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Morality and Moral of State

12 Jun

Like all idealist constructs, the principles of law, which I prefer to call state morality, are conceived by Kant both as subordinate to the moral imperative and as derived from it, though it is not so clear in its texts.
Making moral laws, or what we can call the minimum moral: respect and dignity of the person, right to opinion and other basic rights (health, food and housing), make them legal laws have an obvious difficulty if the desire is to become the legal laws a kind of particular law of moral laws, mainly from of the categorical imperative that is to become a model for the others, which individual would be this model is a problem.
The two fundamental points of Kant’s categorical imperative were the assertion that legal laws (laws of law) are moral laws, that they are not only subordinate to moral laws, but constitute a subclass of laws moral, and in the second there is a “moral concept” of that of a moral authority or faculty (Befugnis, moral faculties) to do all that is morally possible and to resist by force whoever tries to prevent someone from doing it.
The two points of questions that arise from this are how to admit that the categorical imperative as the principle of the laws of law that require only “legality”, that is, the conformity of external actions to universal laws?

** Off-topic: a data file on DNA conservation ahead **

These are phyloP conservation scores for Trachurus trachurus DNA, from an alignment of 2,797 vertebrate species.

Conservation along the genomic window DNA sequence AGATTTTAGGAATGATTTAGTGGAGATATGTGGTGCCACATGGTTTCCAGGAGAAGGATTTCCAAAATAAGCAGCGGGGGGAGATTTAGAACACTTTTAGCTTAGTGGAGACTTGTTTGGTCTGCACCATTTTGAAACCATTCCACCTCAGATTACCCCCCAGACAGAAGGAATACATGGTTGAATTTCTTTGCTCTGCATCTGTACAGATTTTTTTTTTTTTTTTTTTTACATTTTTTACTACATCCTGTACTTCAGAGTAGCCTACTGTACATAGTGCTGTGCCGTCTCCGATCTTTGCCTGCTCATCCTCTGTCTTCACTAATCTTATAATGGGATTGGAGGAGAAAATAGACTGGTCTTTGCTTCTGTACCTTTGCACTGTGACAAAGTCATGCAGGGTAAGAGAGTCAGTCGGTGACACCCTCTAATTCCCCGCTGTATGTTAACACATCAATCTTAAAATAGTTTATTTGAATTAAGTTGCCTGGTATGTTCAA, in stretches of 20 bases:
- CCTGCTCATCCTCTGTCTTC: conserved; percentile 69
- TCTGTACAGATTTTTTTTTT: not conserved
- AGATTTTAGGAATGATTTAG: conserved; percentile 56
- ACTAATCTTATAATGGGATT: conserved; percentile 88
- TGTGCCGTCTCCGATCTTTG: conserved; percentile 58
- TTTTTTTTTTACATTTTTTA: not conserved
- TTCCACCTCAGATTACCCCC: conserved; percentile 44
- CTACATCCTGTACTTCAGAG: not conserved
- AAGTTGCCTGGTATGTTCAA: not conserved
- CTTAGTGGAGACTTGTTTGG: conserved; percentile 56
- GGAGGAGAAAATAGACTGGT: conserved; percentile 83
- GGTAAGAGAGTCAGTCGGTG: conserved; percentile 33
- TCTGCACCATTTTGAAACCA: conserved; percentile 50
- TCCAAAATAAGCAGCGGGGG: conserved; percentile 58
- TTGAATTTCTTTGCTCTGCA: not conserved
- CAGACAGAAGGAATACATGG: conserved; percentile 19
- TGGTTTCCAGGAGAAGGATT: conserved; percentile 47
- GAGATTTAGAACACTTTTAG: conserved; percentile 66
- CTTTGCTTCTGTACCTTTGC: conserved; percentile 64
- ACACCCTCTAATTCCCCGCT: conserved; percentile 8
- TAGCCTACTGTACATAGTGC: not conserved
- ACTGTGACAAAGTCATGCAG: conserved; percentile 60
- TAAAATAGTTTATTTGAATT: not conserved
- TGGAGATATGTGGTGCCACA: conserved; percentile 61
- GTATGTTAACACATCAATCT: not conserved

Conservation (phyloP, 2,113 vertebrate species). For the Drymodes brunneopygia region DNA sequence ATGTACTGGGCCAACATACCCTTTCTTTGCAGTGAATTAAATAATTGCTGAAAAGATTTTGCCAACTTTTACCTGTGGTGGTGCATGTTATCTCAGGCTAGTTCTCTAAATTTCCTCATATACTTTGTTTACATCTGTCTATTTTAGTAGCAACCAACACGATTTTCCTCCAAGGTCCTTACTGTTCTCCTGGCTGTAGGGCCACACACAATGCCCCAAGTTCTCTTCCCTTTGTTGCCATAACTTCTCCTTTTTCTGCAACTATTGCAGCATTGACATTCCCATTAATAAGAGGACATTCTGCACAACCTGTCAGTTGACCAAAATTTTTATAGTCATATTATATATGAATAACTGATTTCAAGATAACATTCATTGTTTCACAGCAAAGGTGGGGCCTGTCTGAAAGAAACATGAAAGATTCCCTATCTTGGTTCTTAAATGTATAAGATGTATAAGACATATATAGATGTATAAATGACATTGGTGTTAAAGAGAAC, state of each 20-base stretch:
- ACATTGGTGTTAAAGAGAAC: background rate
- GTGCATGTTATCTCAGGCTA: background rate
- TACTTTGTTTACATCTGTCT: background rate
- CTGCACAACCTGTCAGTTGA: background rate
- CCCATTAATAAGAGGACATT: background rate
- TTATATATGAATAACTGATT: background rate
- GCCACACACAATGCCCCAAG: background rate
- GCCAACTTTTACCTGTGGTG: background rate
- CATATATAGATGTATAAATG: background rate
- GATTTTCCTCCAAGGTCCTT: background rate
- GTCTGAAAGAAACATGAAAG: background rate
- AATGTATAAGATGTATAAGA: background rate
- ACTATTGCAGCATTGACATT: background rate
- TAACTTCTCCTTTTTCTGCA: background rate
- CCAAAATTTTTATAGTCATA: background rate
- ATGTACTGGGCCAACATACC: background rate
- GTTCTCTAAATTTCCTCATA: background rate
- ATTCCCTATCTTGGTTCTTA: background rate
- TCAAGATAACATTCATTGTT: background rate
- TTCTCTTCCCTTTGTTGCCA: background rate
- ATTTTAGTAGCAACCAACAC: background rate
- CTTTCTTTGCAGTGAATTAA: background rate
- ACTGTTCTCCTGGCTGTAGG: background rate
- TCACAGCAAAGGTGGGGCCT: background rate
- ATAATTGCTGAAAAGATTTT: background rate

The second is that it makes sense to admit the categorical imperative as the principle of laws that require only “legality,” that is, the conformity of external actions to universal laws?
The idea that the categorical imperative belongs, however, not only to conformity with universal laws, but also to unconditional, out of respect for these laws, leads to think of the legal laws as particular of moral laws, but as if they exclude an essential note to the concept of the latter (ie, unconditional conformity to laws)?
The principle of free will, which is fundamental in Christian freedom, is not the same as that of state liberalism, of the categorical imperative founded ultimately on individual liberty and not on the social limits of individual liberty.
This philosophy of idealistic morality, which is deontological, complements the teleological principle of “religion within the limits of simple reason”, builds a theological trap in which many have fallen, an idealistic religion is no different from atheism.

 

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